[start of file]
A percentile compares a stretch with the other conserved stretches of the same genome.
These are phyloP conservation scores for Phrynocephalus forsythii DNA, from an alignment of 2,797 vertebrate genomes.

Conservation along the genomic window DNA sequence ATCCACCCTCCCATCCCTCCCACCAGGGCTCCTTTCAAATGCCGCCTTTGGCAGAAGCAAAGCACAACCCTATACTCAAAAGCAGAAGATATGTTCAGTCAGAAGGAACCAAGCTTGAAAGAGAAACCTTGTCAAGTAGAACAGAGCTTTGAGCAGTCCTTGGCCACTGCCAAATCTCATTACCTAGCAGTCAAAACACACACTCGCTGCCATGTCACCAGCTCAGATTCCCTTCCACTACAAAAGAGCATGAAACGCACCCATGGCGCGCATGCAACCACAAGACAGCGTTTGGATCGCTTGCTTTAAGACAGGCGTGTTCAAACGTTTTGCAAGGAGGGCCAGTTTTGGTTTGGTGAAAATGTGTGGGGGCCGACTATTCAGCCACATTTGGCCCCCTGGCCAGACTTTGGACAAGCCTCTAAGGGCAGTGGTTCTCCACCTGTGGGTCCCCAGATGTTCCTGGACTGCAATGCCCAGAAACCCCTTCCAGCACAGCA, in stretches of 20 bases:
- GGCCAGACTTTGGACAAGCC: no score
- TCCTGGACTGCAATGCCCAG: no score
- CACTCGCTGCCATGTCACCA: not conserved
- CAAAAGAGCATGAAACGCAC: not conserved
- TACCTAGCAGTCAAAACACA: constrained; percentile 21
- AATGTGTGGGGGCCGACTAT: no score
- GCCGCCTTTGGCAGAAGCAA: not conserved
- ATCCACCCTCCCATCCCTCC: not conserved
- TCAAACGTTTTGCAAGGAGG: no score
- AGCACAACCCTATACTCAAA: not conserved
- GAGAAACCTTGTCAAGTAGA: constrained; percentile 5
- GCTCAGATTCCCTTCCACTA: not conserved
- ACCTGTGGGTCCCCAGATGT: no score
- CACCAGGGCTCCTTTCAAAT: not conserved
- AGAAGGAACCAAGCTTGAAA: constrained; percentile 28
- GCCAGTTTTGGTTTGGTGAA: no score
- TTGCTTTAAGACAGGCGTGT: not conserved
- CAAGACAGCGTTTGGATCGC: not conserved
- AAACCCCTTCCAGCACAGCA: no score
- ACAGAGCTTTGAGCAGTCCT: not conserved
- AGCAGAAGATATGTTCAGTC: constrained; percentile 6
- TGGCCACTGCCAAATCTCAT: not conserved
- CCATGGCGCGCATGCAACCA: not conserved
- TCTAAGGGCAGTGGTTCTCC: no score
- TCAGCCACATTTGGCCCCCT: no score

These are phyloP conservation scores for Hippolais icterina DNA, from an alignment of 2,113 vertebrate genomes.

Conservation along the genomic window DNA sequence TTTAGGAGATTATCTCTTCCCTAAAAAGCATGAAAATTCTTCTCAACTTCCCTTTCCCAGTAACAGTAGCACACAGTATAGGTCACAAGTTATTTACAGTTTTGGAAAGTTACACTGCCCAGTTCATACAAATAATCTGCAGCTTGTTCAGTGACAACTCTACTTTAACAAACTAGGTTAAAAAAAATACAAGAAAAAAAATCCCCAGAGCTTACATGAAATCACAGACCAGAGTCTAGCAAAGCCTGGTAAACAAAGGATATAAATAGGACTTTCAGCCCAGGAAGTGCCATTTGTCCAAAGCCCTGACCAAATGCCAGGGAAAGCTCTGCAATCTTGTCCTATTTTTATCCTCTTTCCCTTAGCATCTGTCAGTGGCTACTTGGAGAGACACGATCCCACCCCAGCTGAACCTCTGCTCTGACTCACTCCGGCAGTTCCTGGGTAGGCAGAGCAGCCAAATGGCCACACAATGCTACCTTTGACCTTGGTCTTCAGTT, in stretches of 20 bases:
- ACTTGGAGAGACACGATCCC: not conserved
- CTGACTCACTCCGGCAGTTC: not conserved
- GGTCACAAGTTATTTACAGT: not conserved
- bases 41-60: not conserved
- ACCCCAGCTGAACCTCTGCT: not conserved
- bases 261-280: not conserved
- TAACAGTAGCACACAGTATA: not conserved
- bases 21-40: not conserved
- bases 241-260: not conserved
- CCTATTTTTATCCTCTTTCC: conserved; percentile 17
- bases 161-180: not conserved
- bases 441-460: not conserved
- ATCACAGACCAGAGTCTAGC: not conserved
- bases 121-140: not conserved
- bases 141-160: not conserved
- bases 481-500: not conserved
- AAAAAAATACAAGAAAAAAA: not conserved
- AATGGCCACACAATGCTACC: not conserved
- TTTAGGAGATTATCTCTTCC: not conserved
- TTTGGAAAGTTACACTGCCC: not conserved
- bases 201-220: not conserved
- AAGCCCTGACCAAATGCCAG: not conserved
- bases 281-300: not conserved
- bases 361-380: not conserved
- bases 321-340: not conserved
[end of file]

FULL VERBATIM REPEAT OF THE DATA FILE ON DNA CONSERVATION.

A percentile compares a stretch with the other conserved stretches of the same genome.
These are phyloP conservation scores for Phrynocephalus forsythii DNA, from an alignment of 2,797 vertebrate genomes.

Conservation along the genomic window DNA sequence ATCCACCCTCCCATCCCTCCCACCAGGGCTCCTTTCAAATGCCGCCTTTGGCAGAAGCAAAGCACAACCCTATACTCAAAAGCAGAAGATATGTTCAGTCAGAAGGAACCAAGCTTGAAAGAGAAACCTTGTCAAGTAGAACAGAGCTTTGAGCAGTCCTTGGCCACTGCCAAATCTCATTACCTAGCAGTCAAAACACACACTCGCTGCCATGTCACCAGCTCAGATTCCCTTCCACTACAAAAGAGCATGAAACGCACCCATGGCGCGCATGCAACCACAAGACAGCGTTTGGATCGCTTGCTTTAAGACAGGCGTGTTCAAACGTTTTGCAAGGAGGGCCAGTTTTGGTTTGGTGAAAATGTGTGGGGGCCGACTATTCAGCCACATTTGGCCCCCTGGCCAGACTTTGGACAAGCCTCTAAGGGCAGTGGTTCTCCACCTGTGGGTCCCCAGATGTTCCTGGACTGCAATGCCCAGAAACCCCTTCCAGCACAGCA, in stretches of 20 bases:
- GGCCAGACTTTGGACAAGCC: no score
- TCCTGGACTGCAATGCCCAG: no score
- CACTCGCTGCCATGTCACCA: not conserved
- CAAAAGAGCATGAAACGCAC: not conserved
- TACCTAGCAGTCAAAACACA: constrained; percentile 21
- AATGTGTGGGGGCCGACTAT: no score
- GCCGCCTTTGGCAGAAGCAA: not conserved
- ATCCACCCTCCCATCCCTCC: not conserved
- TCAAACGTTTTGCAAGGAGG: no score
- AGCACAACCCTATACTCAAA: not conserved
- GAGAAACCTTGTCAAGTAGA: constrained; percentile 5
- GCTCAGATTCCCTTCCACTA: not conserved
- ACCTGTGGGTCCCCAGATGT: no score
- CACCAGGGCTCCTTTCAAAT: not conserved
- AGAAGGAACCAAGCTTGAAA: constrained; percentile 28
- GCCAGTTTTGGTTTGGTGAA: no score
- TTGCTTTAAGACAGGCGTGT: not conserved
- CAAGACAGCGTTTGGATCGC: not conserved
- AAACCCCTTCCAGCACAGCA: no score
- ACAGAGCTTTGAGCAGTCCT: not conserved
- AGCAGAAGATATGTTCAGTC: constrained; percentile 6
- TGGCCACTGCCAAATCTCAT: not conserved
- CCATGGCGCGCATGCAACCA: not conserved
- TCTAAGGGCAGTGGTTCTCC: no score
- TCAGCCACATTTGGCCCCCT: no score

These are phyloP conservation scores for Hippolais icterina DNA, from an alignment of 2,113 vertebrate genomes.

Conservation along the genomic window DNA sequence TTTAGGAGATTATCTCTTCCCTAAAAAGCATGAAAATTCTTCTCAACTTCCCTTTCCCAGTAACAGTAGCACACAGTATAGGTCACAAGTTATTTACAGTTTTGGAAAGTTACACTGCCCAGTTCATACAAATAATCTGCAGCTTGTTCAGTGACAACTCTACTTTAACAAACTAGGTTAAAAAAAATACAAGAAAAAAAATCCCCAGAGCTTACATGAAATCACAGACCAGAGTCTAGCAAAGCCTGGTAAACAAAGGATATAAATAGGACTTTCAGCCCAGGAAGTGCCATTTGTCCAAAGCCCTGACCAAATGCCAGGGAAAGCTCTGCAATCTTGTCCTATTTTTATCCTCTTTCCCTTAGCATCTGTCAGTGGCTACTTGGAGAGACACGATCCCACCCCAGCTGAACCTCTGCTCTGACTCACTCCGGCAGTTCCTGGGTAGGCAGAGCAGCCAAATGGCCACACAATGCTACCTTTGACCTTGGTCTTCAGTT, in stretches of 20 bases:
- ACTTGGAGAGACACGATCCC: not conserved
- CTGACTCACTCCGGCAGTTC: not conserved
- GGTCACAAGTTATTTACAGT: not conserved
- bases 41-60: not conserved
- ACCCCAGCTGAACCTCTGCT: not conserved
- bases 261-280: not conserved
- TAACAGTAGCACACAGTATA: not conserved
- bases 21-40: not conserved
- bases 241-260: not conserved
- CCTATTTTTATCCTCTTTCC: conserved; percentile 17
- bases 161-180: not conserved
- bases 441-460: not conserved
- ATCACAGACCAGAGTCTAGC: not conserved
- bases 121-140: not conserved
- bases 141-160: not conserved
- bases 481-500: not conserved
- AAAAAAATACAAGAAAAAAA: not conserved
- AATGGCCACACAATGCTACC: not conserved
- TTTAGGAGATTATCTCTTCC: not conserved
- TTTGGAAAGTTACACTGCCC: not conserved
- bases 201-220: not conserved
- AAGCCCTGACCAAATGCCAG: not conserved
- bases 281-300: not conserved
- bases 361-380: not conserved
- bases 321-340: not conserved